- The Washington Times - Monday, May 5, 2014

An experienced stunt pilot who had performed for decades was killed during a show at a Northern California air base after his vintage plane crashed and flipped in front of an estimated 100,000 spectators.

Edward Andreini, 77, died during the “Thunder Over Solano” performance at Travis Air Force Base, a spokesman for the Air Force said, in The Associated Press. He had been piloting a World War II-era biplane that was commonly used to train pilots, AP said.

He was trying to do a maneuver called “cutting a ribbon,” when the plane flies so close to the ground that a knife attached to its underbody cuts a stretched ribbon in half. But conditions were windy, and Mr. Andreini had to make a couple of passes before his final attempt. The plane crashed and caught fire, and ultimately slid into an open field, AP said.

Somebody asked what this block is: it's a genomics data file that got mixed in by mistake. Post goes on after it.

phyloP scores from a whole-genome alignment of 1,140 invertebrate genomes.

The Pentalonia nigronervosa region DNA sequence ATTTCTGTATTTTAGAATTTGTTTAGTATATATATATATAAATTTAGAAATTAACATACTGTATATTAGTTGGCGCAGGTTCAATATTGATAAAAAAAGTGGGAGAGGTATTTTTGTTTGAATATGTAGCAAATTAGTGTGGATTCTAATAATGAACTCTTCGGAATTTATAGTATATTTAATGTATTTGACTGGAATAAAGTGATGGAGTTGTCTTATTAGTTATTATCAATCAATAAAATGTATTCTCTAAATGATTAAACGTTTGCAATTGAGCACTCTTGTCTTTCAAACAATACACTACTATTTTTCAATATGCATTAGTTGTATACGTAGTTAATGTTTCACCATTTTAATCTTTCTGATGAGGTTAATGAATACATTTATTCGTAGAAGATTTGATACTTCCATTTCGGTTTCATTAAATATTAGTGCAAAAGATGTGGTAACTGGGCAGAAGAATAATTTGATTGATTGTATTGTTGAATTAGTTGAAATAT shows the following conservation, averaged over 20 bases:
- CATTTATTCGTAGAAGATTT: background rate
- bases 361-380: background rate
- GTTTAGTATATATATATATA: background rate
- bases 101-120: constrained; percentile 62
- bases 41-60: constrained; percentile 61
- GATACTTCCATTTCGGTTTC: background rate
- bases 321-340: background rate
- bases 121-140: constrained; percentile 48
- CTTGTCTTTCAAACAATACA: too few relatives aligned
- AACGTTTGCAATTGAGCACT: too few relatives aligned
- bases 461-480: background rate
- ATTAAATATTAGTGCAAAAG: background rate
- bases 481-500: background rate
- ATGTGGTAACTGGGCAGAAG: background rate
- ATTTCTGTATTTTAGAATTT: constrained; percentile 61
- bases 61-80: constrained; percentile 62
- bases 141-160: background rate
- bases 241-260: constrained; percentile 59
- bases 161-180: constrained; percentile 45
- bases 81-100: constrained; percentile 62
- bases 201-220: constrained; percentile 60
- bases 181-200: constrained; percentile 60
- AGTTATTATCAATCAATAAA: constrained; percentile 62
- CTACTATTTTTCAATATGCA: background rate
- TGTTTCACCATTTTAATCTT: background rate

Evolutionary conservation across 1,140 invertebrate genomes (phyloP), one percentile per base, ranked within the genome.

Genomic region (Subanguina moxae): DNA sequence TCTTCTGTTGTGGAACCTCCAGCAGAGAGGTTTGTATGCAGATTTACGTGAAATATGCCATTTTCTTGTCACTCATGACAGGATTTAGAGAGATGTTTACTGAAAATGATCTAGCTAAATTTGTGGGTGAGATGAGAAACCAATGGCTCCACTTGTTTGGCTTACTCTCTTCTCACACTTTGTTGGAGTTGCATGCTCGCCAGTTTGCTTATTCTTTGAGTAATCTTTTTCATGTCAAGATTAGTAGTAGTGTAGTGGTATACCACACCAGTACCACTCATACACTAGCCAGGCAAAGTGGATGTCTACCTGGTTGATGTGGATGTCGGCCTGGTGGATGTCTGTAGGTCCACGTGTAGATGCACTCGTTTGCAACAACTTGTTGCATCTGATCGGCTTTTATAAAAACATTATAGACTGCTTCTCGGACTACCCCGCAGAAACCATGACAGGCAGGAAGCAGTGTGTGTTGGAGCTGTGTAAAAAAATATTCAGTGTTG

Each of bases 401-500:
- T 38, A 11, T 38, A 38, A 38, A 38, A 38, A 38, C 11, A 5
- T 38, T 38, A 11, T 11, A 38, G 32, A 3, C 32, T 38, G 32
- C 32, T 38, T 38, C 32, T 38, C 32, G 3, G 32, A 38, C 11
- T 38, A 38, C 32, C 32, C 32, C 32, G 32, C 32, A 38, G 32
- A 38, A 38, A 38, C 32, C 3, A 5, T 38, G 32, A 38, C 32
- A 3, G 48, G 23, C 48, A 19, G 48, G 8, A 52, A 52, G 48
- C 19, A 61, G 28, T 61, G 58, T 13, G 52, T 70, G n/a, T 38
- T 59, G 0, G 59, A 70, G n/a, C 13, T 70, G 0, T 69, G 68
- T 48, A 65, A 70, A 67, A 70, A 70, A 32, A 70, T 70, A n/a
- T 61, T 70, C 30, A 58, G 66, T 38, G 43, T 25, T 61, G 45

“He got down too low and hit the tarmac,” said Roger Bockrath, a retired photojournalist who was taking pictures of the show, AP reported. “He skidded about 500 feet and just sat there. The plane was essentially intact, just wrong side down.”

Mr. Bockrath also said it took 2½ minutes before somebody arrived at the plane with a fire extinguisher — but by then, the craft was fully engulfed in flames, AP reported. It took 5 minutes before a full fire crew arrived, he said.

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